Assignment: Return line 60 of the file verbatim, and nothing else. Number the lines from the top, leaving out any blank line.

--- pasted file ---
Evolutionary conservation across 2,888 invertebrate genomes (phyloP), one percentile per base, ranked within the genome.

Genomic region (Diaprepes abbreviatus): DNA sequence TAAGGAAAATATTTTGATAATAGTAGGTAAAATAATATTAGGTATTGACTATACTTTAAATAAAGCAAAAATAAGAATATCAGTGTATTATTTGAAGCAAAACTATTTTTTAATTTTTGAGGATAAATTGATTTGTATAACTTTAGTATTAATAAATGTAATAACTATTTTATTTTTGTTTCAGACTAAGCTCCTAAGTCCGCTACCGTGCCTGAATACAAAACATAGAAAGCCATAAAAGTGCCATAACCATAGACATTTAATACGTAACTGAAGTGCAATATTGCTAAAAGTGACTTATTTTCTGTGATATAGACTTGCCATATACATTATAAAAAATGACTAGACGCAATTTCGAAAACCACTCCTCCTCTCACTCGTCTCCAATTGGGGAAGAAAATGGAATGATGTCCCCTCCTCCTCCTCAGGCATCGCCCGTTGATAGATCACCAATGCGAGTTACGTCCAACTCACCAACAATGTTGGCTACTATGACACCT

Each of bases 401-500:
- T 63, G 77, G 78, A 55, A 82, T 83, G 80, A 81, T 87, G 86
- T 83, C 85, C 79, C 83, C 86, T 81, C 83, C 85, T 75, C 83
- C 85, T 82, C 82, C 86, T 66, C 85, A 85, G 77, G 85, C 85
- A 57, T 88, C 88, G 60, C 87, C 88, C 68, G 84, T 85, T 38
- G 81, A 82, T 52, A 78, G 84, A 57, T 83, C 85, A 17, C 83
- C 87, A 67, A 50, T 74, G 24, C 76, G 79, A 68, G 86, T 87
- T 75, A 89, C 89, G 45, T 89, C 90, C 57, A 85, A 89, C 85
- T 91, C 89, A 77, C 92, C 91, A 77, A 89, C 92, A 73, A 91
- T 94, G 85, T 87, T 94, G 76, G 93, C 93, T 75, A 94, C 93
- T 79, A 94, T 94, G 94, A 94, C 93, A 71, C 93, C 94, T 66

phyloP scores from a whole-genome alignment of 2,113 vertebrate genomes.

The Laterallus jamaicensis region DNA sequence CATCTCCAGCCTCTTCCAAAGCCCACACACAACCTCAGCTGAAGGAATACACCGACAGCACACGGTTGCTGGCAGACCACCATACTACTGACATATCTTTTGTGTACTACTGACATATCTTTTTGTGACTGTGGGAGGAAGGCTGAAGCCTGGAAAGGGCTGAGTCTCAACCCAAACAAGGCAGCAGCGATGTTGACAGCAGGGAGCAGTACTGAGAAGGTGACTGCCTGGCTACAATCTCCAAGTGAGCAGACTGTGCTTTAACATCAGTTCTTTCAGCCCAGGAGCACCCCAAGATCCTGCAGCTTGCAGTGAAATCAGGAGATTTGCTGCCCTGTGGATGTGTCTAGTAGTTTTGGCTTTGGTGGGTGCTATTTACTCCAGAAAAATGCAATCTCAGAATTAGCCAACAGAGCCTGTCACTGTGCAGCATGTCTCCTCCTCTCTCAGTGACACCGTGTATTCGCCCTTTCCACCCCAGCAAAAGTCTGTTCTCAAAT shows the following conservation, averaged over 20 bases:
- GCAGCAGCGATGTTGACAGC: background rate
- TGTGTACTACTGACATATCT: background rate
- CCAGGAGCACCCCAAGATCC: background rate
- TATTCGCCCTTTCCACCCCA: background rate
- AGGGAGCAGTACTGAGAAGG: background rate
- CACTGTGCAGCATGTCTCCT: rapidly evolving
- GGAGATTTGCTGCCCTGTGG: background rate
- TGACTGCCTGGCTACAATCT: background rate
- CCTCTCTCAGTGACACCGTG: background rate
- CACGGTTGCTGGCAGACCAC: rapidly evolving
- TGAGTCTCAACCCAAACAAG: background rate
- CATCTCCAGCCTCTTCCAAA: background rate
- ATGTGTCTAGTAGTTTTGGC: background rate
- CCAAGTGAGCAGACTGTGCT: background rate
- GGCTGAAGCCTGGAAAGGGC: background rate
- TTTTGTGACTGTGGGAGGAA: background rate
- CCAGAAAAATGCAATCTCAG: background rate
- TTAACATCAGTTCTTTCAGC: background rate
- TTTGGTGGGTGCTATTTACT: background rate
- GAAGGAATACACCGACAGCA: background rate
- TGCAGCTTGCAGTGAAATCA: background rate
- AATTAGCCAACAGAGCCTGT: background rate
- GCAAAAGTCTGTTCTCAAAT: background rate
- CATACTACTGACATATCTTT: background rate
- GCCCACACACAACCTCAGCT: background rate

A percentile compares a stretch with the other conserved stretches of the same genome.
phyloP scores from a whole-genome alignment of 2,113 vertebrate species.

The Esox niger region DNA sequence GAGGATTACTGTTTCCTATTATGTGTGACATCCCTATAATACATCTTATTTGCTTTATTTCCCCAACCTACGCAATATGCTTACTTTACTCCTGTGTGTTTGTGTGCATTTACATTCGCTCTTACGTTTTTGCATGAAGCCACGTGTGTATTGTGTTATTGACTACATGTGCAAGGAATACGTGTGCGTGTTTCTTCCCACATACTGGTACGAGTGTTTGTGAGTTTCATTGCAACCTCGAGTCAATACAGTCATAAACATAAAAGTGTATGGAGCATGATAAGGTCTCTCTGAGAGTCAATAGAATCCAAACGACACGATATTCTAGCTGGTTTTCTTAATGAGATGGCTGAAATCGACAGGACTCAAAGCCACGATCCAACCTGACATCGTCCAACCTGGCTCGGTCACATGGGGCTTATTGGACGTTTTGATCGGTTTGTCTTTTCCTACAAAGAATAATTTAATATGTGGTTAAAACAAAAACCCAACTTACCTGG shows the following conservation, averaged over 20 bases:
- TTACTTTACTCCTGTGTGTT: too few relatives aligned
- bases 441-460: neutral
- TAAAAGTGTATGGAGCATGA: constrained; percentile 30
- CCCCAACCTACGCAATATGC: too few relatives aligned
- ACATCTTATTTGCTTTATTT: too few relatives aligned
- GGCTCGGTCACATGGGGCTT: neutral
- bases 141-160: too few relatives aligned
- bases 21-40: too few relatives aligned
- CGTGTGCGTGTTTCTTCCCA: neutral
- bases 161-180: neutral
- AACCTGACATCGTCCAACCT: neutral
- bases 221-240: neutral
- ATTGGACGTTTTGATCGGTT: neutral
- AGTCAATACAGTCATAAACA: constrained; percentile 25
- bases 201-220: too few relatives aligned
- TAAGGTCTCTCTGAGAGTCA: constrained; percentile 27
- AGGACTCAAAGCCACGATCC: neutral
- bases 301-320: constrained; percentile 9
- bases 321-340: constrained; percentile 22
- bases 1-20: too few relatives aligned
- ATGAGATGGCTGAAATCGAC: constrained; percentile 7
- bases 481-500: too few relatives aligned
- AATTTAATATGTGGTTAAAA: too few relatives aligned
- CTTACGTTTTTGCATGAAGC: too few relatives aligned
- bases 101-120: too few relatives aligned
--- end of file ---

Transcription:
- AGGACTCAAAGCCACGATCC: neutral